Coming up on New Year’s Eve, earthlings tend to celebrate milestones of the year passed, as well as look expectantly toward the future. Here, Planetsave brings you some of the best space coverage of 2014 in various media.
The overall winner has to be the six-minute ultra-high definition timelapse video, with custom soundtrack, compiled by European Space Agency astronaut Alexander Gerst. In this breathtaking odyssey, Gerst compiled 12,500 images taken during his International Space Station tour of duty this year: auroras, sunrises, clouds, lightning, oceans, stars, the space station itself, Earth’s cities at night, and the fragile skin of atmosphere protecting life on the planet, all from 200 miles in space.
Dr. Gerst described it on Google+ from his personal standpoint: “A 4K timelapse showing our planet in motion, from my favourite Earth images taken during the Blue Dot mission.” A geophysicist and a volcanologist, Alex Gerst (right) was the third German astronaut on the ISS. You can find out more about his mission here, and follow him on twitter @Astro_Alex.
Phil Plait, the astronomer, public speaker, and science evangelist who writes Slate’s fascinating Bad Astronomy blog, likes Gerst’s video a lot, too. Plait blogged some educated comments yesterday about the footage.
“I love the sequence of the Dragon capsule being manipulated by the CANADARM 2 at 1:30. At 3:00 city lights like stars in space stream below, and then it cuts to the Milky Way above, like a poetic mirror of the cities….”
He also points out a distant satellite bisecting the sky at 3:36 and explains the rocket science (orbital mechanics) behind the 4:50 sequence showing the ISS robotic arm maneuvering the Cygnus resupply ship Janice Voss and the ship’s departure for reentry destruction in Earth’s atmosphere. Plait also recommends two other “astonishing” time-lapse space vids released this week.
Yesterday, BBC News put out a 12-slide show that represents “the most stunning space pictures of 2014, including the Curiosity Mars Rover’s robot-arm selfie at Windjana Drilling Site in Gale Crater and Comet 67P/Churyumov-Gerasimenko (ten years distant from Earth), as seen from the European Union’s Rosetta spacecraft that gathered data and launched the brave, brief Philae lander.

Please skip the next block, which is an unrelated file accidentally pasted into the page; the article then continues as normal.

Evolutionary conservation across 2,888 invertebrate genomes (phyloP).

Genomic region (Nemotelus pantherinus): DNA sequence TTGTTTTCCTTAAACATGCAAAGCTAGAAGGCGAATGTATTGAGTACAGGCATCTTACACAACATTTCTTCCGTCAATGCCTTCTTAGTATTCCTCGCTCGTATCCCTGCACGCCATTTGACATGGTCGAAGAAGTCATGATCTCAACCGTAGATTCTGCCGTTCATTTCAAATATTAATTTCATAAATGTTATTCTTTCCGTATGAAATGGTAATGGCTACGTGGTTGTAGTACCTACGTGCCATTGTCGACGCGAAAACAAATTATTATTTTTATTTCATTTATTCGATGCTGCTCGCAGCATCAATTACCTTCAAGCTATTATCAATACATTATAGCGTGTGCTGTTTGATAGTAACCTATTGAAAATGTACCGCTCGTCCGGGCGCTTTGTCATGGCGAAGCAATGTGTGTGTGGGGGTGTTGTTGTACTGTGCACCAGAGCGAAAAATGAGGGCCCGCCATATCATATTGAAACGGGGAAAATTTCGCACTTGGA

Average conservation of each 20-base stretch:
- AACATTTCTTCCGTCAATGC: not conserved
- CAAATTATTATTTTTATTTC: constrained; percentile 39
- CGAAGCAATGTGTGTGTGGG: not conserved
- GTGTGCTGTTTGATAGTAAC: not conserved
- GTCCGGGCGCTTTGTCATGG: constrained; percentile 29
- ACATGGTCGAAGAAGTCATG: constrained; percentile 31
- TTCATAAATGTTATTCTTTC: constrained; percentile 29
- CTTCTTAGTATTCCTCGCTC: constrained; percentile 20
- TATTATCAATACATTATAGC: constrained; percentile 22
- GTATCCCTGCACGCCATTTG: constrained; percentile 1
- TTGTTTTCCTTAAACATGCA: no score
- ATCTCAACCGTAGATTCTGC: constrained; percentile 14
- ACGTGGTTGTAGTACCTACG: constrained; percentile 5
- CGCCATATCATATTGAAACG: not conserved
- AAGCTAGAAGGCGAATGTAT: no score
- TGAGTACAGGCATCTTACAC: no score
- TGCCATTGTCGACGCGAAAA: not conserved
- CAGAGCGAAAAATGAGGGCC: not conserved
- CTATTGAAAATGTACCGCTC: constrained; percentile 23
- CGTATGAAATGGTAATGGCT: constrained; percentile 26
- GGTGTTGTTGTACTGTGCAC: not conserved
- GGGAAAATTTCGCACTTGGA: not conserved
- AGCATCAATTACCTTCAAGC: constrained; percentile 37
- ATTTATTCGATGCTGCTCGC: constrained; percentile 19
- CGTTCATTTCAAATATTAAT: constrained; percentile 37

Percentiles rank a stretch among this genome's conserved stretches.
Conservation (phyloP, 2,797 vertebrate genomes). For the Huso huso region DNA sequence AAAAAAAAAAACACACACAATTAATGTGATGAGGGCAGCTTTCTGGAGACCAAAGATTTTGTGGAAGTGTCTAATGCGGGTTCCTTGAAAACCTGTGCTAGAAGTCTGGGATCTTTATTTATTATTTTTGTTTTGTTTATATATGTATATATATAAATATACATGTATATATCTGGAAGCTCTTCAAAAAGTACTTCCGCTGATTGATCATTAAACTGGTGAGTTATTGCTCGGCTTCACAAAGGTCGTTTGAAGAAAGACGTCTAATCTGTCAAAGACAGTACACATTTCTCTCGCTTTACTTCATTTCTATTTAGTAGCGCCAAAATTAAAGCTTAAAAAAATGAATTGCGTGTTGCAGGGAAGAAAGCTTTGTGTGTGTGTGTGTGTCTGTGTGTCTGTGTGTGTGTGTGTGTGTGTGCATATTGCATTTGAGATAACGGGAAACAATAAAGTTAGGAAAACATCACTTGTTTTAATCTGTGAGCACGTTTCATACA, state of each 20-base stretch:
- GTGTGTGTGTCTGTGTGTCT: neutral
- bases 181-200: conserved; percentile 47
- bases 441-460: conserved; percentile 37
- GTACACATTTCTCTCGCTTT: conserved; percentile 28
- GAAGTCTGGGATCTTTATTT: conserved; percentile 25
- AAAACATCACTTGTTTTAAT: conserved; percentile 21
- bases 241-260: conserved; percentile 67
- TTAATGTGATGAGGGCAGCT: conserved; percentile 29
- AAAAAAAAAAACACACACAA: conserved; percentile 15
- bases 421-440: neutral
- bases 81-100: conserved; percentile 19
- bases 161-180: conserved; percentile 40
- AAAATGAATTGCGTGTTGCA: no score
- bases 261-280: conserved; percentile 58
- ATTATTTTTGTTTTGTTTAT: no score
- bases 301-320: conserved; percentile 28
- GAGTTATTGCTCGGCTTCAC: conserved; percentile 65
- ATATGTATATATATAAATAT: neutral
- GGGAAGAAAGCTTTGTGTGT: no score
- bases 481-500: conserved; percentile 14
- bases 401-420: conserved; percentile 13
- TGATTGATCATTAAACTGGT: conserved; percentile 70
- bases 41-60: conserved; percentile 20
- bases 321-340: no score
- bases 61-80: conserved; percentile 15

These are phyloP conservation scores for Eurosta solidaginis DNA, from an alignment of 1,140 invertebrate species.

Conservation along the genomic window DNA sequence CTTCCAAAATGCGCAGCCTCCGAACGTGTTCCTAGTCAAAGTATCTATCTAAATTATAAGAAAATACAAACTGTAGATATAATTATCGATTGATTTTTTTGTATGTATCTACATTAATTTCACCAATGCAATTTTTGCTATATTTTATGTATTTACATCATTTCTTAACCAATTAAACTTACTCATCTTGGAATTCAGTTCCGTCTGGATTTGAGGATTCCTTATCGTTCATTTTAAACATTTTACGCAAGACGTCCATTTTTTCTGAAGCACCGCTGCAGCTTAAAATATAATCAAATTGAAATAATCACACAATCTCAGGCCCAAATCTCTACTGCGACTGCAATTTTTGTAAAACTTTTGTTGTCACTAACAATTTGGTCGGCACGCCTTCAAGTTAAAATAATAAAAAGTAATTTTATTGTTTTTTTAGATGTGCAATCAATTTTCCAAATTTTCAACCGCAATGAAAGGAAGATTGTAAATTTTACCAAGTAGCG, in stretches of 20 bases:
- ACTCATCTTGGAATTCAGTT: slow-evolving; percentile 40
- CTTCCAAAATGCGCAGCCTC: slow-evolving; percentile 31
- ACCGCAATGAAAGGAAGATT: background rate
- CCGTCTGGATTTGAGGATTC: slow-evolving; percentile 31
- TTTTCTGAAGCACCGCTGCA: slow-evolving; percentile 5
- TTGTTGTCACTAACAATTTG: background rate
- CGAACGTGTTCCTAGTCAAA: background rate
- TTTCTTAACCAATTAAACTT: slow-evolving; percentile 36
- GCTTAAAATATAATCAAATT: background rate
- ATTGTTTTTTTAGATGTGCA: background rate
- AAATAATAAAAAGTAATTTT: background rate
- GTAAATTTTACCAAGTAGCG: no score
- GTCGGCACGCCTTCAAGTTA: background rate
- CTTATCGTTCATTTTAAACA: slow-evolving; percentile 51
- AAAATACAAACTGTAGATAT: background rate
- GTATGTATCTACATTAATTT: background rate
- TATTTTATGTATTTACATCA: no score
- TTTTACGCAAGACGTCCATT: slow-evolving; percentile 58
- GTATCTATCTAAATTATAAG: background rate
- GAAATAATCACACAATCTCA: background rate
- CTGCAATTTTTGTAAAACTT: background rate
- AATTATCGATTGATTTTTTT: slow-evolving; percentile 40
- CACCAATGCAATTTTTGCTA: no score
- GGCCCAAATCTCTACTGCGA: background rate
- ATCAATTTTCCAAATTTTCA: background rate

Not to be outdone, this morning the Huffington Post released its “29 Most Spectacular Space Photos Of 2014.” Both collections feature the Rosetta comet closeup, but HuffPo’s shows colorful astronomical miracles, whereas BBC’s concentrates on a closer and more human-centered range of images.
In the just-released January-February issue of The Atlantic, writer Charles Fishman (also author of The Big Thirst: The Secret Life and Turbulent Future of Water, and New York Times-Wall Street Journal-Business Week bestseller The Wal-Mart Effect) chronicles life aboard the International Space Station in fascinating detail with “5,200 Days in Space.”
Unfortunately, Fishman mainly interviews and quotes Americans: his perspective is decidedly national—unlike human experience living in and exploring space, which has included some invaluable “firsts” by other nations (!). Fishman does capture ephemera and a few universal moments nicely, however:
“When humans move to space, we are the aliens, the extraterrestrials. And so, living in space, the oddness never quite goes away….”
Finally, NASA itself lets fly with six and a half minutes of video of “2014: What Happened This Year at NASA.”
It starts out with a little shock as you hear Neil Armstrong’s voice intone, “That’s one small step…”—before it segues into the 45th anniversary of the first moon mission and then to events of year 2014. These include not only strictly American triumphs, but also a worldwide Earth Day celebration and NASA’s partnerships in the International Space Station, with the European Space Agency, and with commercial ventures like SpaceX and Orbital Sciences Corporation.
“In 2014, NASA took significant steps on the agency’s journey to Mars—testing cutting-edge technologies [such as 3D printing] and making scientific discoveries while studying our changing Earth and the infinite universe…. 2015 promises to be an exciting year for NASA.”
During the next five years, asteroid landing and redirection exercises are planned. More Mars exploration will also follow, including a 2020 Rover mission to focus on the habitability of Mars for humans. And don’t look now—but NASA’s Langley Research Center in Hampton, Virginia, is already doing a feasibility study about floating a lighter-than-air rocket ship for a month-long HAVOC mission (and perhaps later, a colony) 30 miles up from the broiling, acid surface of Venus….